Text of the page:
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88% of current EU workers in UK would not be eligible for a visa, finds research

New research released today by the Social Market Foundation (SMF) think-tank, in partnership with Adecco Group UK & Ireland, has highlighted the potential impact on the UK labour market should employers face restrictions on the recruitment of EU workers as a consequence of leaving the EU.


Working Together? The impact of the EU referendum on UK employers shows that 88% of current EU workers in the UK would not qualify under existing visa rules for non-EU migrants. UK employers remain heavily reliant on EU workers, with the 1.6m EU workers currently employed in the public or private sectors making up 6% of all UK employees.


The research is based on an analysis of the potential labour market impact of a ‘Leave’ vote and subsequent change in the UK’s relationship with the EU. Under a scenario where free movement of labour no-longer applies, the analysis reveals that applying current UK visa requirements for non-EEA workers on EEA workers could have a severe impact on the UK labour market.


Key findings from Working Together? show that if the current UK visa policy that applies to non-EU employees were applied to EU workers:


  • Only 12% of current EU workers in the UK would qualify, with an even lower share of private sector employees qualifying.


  • 10% of London employees would not qualify under the visa rules, despite a relatively large proportion of London-based EU workers being on comparatively high salaries and in graduate occupations. At around 13%, London has the highest proportion of EU workers of all UK cities.


  • While ‘accommodation and food services’ has the largest proportion of EU employees –amounting to almost 14% of all employees in the sector – only a negligible proportion (less than 1%) would qualify and meet all three requirements of the visa system.


  • Almost all workers in manufacturing, agriculture, administration and support, and transport sectors would not fit the visa requirements, despite these sectors employing large numbers of EU workers.


  • Applying an earnings qualification particularly penalises part-time workers. Although 5% of all part-time workers are from the EU, almost all would fail to meet the current visa requirements. This means that the potential effect from moving away from free movement and towards an immigration policy similar to the one we currently have in place for non-EU workers could mean a loss in flexibility, with fewer workers available to recruit for part-time work.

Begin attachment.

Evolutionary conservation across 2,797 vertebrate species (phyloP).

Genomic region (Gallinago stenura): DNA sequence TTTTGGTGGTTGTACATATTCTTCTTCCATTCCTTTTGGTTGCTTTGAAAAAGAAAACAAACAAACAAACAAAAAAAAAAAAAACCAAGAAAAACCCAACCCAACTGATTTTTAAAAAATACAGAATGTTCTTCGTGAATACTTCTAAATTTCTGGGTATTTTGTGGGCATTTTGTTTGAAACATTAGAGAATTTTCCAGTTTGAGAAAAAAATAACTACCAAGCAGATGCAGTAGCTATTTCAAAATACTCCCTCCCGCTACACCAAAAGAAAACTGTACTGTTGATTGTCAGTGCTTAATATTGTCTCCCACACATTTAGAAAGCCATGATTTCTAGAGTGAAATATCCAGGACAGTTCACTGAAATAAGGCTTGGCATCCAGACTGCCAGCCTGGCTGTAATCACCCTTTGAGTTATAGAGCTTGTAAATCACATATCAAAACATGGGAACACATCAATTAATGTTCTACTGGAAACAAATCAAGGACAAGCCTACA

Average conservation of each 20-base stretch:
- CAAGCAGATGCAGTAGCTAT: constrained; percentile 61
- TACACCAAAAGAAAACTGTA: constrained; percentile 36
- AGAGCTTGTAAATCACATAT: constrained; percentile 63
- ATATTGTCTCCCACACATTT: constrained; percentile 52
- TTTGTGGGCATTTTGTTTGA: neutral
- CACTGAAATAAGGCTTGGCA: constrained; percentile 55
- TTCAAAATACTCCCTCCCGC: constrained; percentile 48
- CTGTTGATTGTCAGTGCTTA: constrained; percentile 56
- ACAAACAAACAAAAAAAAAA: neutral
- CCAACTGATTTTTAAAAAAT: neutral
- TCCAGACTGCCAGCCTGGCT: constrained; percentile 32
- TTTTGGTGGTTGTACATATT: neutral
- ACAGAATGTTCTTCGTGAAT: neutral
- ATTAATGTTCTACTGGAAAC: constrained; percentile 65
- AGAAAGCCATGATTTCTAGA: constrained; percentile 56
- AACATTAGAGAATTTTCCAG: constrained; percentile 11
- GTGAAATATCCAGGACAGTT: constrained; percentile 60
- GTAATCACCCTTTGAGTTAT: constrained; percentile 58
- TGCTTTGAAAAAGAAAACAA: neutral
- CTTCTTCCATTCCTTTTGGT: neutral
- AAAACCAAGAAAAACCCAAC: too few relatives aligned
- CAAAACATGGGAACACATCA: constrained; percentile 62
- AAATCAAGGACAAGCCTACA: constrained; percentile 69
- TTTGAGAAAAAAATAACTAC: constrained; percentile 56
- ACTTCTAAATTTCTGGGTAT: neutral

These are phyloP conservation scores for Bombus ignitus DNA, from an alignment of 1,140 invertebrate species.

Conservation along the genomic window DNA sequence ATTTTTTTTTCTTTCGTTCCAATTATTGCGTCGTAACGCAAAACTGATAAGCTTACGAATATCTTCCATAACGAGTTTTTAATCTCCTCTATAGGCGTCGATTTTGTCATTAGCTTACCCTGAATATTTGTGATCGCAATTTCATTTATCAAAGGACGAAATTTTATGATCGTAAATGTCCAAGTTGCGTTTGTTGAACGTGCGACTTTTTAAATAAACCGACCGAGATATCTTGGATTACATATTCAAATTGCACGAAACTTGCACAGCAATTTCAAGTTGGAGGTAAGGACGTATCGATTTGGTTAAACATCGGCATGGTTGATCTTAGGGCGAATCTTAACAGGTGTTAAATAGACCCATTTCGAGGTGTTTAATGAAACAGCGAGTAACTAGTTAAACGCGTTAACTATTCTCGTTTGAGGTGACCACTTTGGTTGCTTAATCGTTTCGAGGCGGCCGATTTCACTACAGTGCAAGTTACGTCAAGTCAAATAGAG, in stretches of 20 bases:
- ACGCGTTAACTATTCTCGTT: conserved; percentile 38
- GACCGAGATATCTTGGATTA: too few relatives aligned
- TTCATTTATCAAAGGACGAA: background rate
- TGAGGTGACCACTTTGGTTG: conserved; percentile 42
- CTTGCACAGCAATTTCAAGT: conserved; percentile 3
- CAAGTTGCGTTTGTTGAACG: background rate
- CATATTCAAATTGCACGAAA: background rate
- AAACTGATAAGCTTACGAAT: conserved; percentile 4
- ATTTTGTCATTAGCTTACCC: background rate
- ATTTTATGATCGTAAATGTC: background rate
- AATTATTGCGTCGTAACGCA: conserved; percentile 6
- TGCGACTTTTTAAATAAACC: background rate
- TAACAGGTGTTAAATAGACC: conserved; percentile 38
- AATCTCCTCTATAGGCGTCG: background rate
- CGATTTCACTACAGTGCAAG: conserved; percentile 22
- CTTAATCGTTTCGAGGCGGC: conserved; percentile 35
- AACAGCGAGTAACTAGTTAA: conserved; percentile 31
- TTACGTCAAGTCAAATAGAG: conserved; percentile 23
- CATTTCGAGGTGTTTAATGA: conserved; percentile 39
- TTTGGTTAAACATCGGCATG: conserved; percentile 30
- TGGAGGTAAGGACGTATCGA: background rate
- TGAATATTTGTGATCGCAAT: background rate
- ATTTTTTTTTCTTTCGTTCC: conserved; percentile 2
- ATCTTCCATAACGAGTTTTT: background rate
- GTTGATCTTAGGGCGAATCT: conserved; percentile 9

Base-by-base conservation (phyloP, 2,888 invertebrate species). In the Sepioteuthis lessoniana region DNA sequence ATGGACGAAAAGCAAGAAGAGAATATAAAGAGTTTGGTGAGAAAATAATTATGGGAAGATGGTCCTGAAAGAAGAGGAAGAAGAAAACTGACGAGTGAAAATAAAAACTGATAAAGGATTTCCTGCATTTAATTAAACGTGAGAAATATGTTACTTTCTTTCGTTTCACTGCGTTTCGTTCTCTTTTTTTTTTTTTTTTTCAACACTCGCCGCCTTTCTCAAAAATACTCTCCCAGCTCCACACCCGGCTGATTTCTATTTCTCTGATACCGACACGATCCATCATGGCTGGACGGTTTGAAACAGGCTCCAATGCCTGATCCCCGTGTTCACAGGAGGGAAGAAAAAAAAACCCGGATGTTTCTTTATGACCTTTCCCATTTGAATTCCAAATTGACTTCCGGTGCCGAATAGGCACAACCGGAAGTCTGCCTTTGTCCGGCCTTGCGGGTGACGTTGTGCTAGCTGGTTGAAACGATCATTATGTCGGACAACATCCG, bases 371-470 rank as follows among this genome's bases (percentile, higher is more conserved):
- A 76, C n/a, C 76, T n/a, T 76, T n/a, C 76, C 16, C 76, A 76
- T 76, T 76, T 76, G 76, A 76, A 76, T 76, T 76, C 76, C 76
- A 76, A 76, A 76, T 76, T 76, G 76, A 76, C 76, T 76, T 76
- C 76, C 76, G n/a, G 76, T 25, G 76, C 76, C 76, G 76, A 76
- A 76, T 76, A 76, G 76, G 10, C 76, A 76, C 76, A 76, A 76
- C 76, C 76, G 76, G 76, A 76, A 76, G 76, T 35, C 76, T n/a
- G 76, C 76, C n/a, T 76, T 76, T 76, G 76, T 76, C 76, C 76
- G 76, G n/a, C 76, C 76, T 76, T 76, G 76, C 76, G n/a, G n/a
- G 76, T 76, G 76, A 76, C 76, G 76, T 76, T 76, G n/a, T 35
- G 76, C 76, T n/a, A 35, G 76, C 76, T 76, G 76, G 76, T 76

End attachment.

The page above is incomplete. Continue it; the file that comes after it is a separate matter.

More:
Working Together? also describes the jobs and characteristics of EU employees in the UK and reveals the extent to which UK employers have recruited from the EU:


  • There are currently 1.6m EU workers employed in the public or private sectors, making up 6% of all UK employees. They are more likely to work full-time (79% compared to 70%) and are more likely to be employed in the private sector (85% compared to 73%), compared to UK born employees.


  • Employers in London, the East of England, the East Midlands and the South East are particularly reliant on EU employees, as are those in Northern Ireland. In London, one in eight (13%) of all employees is from the EU.


  • EU employees are particularly prevalent in specific sectors such as manufacturing (10% of employees) and accommodation and food services (14% of employees).


  • EU employees are on average educated to a higher level than UK-born employees. For example, only 15% of EU employees have left formal education before the age of 17 compared to 44% of UK-born employees. 42% of EU employees were educated beyond the age of 21 compared to 24% of UK-born employees.


Nigel Keohane, co-author and director of research at the Social Market Foundation, commented, “Our research shows the reliance that UK employers have on EU workers.


“In the event of a vote to leave we do not know what immigration regime would take the place of free movement. Our analysis of the potential effects of applying the current visa policy for non-European workers to EU workers and other potential strategies reveals the potential scale of the effect on UK employers.”


Adam Hawkins, managing director and board member at Adecco Group UK & Ireland, said, “Under a scenario where free movement of labour no longer applies and EU workers were subjected to the same visa requirements that are currently in place for non-EEA workers, 88% of EU workers currently working in the UK would fail to qualify. Filling this gap may pose a real challenge for UK employers. 


“With 1.6 million EU workers currently making up around 6% of the UK workforce, it is clear that a severe change to our relationship with the European Union could provide a serious challenge to thousands of British businesses.”


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